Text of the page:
1. Mallampati Airway Exam  

2. Scalloped tongue



During an apnic event the tongue will force itself forward to remove itself as an air-blocking barrier.  Repeated compressions like this, pushing against the teeth, will leave impressions in the lateral edges of the tongue. The patient subconsciously  tries to force the tongue to move forward from the air tract and forces it against the teeth.This sign is readily detectable. This is also called Crenulated Tongue.

This indicator is nearly infallible; it must be differentiated from a similar condition (sign) in  a thyroid disorder.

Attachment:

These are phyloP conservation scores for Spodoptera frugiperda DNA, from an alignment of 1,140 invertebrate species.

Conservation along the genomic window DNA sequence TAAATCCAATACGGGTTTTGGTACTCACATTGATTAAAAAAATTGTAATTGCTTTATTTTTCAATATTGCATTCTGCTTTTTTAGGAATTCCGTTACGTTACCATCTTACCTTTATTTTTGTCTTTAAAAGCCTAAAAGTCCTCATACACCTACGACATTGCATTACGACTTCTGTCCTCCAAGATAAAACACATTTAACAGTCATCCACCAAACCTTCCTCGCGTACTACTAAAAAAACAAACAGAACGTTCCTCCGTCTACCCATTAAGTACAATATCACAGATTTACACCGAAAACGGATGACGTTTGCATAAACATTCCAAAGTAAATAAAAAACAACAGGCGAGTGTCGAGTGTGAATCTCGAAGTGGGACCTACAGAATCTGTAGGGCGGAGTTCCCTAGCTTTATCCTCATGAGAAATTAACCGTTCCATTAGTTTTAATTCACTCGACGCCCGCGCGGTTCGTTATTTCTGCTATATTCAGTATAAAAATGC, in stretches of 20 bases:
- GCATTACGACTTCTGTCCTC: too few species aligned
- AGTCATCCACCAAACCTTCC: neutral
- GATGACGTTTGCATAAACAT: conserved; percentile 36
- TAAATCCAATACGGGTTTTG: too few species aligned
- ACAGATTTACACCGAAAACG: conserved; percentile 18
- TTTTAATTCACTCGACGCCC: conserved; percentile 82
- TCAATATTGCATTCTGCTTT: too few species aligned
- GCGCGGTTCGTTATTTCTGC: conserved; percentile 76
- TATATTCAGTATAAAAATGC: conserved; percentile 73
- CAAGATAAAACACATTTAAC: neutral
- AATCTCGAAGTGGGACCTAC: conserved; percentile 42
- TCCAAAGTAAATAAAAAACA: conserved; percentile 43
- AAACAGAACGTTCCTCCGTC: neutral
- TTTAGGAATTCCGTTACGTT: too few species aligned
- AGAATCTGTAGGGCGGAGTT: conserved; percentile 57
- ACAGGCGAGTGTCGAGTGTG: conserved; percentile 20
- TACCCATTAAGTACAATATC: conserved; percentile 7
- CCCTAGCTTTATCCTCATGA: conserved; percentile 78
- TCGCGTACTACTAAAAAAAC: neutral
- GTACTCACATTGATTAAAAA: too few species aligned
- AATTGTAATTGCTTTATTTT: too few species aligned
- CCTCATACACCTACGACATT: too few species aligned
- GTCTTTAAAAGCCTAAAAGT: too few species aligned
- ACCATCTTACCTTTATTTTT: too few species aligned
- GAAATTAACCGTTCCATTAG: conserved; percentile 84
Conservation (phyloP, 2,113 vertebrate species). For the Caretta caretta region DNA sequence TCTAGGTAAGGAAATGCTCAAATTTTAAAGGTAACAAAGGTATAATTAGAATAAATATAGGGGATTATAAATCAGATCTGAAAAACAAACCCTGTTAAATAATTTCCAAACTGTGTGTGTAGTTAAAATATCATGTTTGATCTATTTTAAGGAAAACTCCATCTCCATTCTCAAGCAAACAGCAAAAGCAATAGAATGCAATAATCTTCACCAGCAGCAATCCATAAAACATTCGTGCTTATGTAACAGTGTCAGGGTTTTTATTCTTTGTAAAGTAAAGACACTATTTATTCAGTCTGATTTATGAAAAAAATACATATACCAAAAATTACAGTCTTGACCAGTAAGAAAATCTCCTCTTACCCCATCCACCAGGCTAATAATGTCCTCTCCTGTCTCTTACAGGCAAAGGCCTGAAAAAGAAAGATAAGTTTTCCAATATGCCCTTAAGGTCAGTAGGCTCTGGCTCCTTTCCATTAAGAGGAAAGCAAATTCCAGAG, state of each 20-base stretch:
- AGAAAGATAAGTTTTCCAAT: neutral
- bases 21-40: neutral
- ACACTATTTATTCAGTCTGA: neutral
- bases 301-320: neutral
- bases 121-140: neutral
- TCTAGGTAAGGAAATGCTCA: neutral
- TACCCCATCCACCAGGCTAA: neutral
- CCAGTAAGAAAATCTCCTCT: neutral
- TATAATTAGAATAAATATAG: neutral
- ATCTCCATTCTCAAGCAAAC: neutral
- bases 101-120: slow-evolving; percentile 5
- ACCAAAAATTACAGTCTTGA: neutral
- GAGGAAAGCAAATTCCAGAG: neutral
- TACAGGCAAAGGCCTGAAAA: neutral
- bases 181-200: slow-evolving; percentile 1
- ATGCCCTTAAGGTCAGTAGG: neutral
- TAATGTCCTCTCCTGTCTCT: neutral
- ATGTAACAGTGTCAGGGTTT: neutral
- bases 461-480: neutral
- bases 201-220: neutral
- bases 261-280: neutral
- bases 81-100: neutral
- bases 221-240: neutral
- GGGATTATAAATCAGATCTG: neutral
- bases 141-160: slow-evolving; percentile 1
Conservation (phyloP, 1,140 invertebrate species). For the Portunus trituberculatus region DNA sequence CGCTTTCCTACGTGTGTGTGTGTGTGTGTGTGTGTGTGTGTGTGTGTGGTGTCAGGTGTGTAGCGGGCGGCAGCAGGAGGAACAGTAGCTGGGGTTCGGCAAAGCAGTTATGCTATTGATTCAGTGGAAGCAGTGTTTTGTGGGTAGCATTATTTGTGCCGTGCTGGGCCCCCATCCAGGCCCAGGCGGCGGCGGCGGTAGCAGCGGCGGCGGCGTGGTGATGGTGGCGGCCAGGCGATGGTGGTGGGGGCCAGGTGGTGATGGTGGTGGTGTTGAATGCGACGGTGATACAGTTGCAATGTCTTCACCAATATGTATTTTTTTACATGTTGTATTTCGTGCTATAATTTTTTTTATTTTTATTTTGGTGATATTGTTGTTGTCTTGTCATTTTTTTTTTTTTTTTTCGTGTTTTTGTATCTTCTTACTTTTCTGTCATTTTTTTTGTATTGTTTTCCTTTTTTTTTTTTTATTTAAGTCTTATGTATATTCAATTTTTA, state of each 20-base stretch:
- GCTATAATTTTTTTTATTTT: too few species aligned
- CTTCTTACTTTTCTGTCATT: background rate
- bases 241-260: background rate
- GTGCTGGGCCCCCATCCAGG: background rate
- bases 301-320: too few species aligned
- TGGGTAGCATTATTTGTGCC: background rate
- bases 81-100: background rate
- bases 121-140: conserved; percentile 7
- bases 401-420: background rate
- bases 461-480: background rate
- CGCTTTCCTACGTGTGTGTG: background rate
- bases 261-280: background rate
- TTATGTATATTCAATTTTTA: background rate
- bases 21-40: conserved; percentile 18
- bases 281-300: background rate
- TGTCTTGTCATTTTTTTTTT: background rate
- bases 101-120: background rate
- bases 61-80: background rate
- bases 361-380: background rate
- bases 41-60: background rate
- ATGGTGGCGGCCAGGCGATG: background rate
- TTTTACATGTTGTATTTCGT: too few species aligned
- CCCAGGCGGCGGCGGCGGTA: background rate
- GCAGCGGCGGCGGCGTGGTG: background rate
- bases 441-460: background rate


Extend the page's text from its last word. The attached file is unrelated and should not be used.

We are in an excellent position to screen for sleep apnea and to help identify our undiagnosed (and therefore, untreated) OSA patients.
How can you miss these clinical signs?
• have direct observational access to the physiological structures of your patients’ upper airways
• are already screening chair side for other health conditions that can be easily spotted during a dental visit
• may see these patients more frequently than primary care physicians will, and are nearly one quarter more likely to see a dentist than a physician over any given time period.

Your field of operations is right next to the opening of the airway.